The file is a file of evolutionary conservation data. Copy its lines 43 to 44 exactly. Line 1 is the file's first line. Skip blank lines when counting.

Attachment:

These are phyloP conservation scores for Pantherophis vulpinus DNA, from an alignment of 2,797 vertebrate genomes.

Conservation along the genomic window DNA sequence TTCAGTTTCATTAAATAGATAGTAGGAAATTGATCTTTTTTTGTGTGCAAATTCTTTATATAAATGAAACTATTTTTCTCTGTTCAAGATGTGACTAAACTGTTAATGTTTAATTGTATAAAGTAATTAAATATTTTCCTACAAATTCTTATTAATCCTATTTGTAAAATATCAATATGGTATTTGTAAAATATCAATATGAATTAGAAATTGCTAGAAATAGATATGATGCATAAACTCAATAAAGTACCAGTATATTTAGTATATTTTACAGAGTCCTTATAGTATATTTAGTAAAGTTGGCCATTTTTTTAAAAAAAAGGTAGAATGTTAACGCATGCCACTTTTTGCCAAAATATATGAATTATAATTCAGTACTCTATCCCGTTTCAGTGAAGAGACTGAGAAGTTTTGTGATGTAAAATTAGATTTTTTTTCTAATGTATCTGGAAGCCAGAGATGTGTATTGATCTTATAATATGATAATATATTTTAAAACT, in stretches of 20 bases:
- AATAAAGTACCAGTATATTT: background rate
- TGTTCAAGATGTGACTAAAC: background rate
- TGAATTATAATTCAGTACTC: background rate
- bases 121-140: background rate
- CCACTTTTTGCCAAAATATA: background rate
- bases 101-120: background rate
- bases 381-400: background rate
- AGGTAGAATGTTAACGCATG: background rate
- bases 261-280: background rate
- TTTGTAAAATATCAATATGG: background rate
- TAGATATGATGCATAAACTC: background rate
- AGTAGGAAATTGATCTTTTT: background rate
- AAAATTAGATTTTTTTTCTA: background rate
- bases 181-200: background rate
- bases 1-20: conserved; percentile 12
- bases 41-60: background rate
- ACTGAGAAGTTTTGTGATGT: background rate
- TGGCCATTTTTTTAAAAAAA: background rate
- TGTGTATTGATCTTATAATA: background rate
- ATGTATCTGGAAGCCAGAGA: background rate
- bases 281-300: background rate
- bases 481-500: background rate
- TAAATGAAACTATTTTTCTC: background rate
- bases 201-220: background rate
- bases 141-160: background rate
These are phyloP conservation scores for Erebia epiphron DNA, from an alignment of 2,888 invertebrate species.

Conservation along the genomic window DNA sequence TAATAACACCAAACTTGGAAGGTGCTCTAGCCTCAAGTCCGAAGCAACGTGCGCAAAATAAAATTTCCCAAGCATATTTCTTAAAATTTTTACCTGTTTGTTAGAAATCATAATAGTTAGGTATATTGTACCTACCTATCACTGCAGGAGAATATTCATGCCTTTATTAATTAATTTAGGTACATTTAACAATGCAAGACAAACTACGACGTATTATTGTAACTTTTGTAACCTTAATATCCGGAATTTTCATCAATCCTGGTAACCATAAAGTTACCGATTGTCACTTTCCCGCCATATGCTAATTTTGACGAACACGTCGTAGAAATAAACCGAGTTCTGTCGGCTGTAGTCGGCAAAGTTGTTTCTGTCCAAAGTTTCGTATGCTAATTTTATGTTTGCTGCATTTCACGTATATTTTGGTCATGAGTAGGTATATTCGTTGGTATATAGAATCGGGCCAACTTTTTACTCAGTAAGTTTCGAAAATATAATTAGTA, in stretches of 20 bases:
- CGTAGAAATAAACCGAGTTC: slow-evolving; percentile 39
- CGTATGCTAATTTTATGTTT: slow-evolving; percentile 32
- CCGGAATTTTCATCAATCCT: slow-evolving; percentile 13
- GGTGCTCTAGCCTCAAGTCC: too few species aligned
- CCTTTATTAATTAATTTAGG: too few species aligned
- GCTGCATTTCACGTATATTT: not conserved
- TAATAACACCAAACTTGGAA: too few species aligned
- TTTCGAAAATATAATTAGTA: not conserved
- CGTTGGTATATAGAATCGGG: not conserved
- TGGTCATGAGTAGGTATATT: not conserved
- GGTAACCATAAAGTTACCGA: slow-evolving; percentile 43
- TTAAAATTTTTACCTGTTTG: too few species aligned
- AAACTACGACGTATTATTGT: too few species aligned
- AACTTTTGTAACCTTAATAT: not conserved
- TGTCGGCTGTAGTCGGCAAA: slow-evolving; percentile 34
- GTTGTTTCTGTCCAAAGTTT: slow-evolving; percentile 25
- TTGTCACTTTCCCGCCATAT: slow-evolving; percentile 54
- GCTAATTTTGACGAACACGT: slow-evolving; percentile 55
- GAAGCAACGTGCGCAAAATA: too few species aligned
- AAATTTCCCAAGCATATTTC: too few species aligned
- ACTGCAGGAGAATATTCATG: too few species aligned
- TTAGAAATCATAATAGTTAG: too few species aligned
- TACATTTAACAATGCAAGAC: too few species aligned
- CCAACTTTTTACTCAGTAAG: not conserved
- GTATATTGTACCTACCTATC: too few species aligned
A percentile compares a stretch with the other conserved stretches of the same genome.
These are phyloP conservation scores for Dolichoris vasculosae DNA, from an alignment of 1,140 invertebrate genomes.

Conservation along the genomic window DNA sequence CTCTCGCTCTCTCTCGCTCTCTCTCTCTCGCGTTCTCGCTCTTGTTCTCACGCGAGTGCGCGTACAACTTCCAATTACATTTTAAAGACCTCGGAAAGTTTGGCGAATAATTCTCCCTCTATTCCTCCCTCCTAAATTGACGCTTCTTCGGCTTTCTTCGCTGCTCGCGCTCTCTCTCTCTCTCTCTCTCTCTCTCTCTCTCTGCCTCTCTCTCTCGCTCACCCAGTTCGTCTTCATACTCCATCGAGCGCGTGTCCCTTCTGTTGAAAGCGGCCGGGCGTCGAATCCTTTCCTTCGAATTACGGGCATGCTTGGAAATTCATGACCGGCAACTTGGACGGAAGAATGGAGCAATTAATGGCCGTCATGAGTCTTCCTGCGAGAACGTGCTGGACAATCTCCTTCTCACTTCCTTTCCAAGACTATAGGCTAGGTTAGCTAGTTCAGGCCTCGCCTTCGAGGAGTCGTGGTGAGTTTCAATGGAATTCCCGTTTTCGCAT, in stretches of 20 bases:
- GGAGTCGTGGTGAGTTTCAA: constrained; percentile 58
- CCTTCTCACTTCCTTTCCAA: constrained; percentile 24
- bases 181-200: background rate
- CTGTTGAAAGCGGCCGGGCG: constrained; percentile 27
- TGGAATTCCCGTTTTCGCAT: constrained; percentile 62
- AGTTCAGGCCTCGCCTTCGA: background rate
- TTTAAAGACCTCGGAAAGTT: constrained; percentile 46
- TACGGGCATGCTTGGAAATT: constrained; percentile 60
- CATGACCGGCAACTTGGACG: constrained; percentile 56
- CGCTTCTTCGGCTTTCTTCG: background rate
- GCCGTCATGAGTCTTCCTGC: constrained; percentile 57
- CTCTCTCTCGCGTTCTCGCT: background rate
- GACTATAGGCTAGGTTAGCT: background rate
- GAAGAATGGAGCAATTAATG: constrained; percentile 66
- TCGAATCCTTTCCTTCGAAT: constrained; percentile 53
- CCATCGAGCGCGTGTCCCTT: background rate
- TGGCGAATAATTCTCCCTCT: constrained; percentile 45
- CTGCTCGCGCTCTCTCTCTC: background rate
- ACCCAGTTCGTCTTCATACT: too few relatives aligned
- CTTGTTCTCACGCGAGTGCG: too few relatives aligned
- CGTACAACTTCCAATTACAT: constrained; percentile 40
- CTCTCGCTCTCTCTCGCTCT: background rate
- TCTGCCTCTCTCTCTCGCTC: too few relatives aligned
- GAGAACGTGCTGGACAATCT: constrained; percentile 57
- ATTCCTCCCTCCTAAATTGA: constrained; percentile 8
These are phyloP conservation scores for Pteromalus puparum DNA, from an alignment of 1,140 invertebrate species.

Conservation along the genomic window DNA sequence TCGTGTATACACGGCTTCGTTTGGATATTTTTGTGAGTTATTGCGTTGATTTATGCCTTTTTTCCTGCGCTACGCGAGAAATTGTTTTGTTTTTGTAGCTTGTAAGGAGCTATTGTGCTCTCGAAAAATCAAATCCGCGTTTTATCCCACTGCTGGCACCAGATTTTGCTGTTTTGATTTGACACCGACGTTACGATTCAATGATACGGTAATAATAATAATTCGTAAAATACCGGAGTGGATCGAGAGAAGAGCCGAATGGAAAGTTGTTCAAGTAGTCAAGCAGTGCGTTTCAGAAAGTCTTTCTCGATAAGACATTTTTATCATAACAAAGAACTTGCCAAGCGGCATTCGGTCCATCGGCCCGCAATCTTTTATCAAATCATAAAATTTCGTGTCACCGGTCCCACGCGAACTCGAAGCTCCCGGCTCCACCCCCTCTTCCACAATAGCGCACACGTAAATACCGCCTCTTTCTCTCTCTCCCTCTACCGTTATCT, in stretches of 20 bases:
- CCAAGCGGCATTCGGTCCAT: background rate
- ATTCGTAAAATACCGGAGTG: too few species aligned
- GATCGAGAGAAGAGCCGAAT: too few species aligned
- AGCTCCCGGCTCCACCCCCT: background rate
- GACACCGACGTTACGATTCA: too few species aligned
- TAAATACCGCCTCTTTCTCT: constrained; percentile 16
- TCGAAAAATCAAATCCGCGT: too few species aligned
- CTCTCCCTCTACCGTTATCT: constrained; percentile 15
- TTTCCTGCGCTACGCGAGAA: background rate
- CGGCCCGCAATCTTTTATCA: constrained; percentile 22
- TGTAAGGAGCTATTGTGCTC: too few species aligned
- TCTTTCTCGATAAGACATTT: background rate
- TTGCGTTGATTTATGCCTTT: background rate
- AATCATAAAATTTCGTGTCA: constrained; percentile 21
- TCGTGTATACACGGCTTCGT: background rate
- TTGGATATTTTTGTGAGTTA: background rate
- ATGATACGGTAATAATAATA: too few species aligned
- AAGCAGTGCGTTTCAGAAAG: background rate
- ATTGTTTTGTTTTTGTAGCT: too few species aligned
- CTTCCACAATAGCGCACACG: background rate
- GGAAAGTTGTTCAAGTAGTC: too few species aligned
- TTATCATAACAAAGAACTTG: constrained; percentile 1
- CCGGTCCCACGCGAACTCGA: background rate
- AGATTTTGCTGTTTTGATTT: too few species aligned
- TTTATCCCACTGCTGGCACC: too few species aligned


- AACTTTTGTAACCTTAATAT: not conserved
- TGTCGGCTGTAGTCGGCAAA: slow-evolving; percentile 34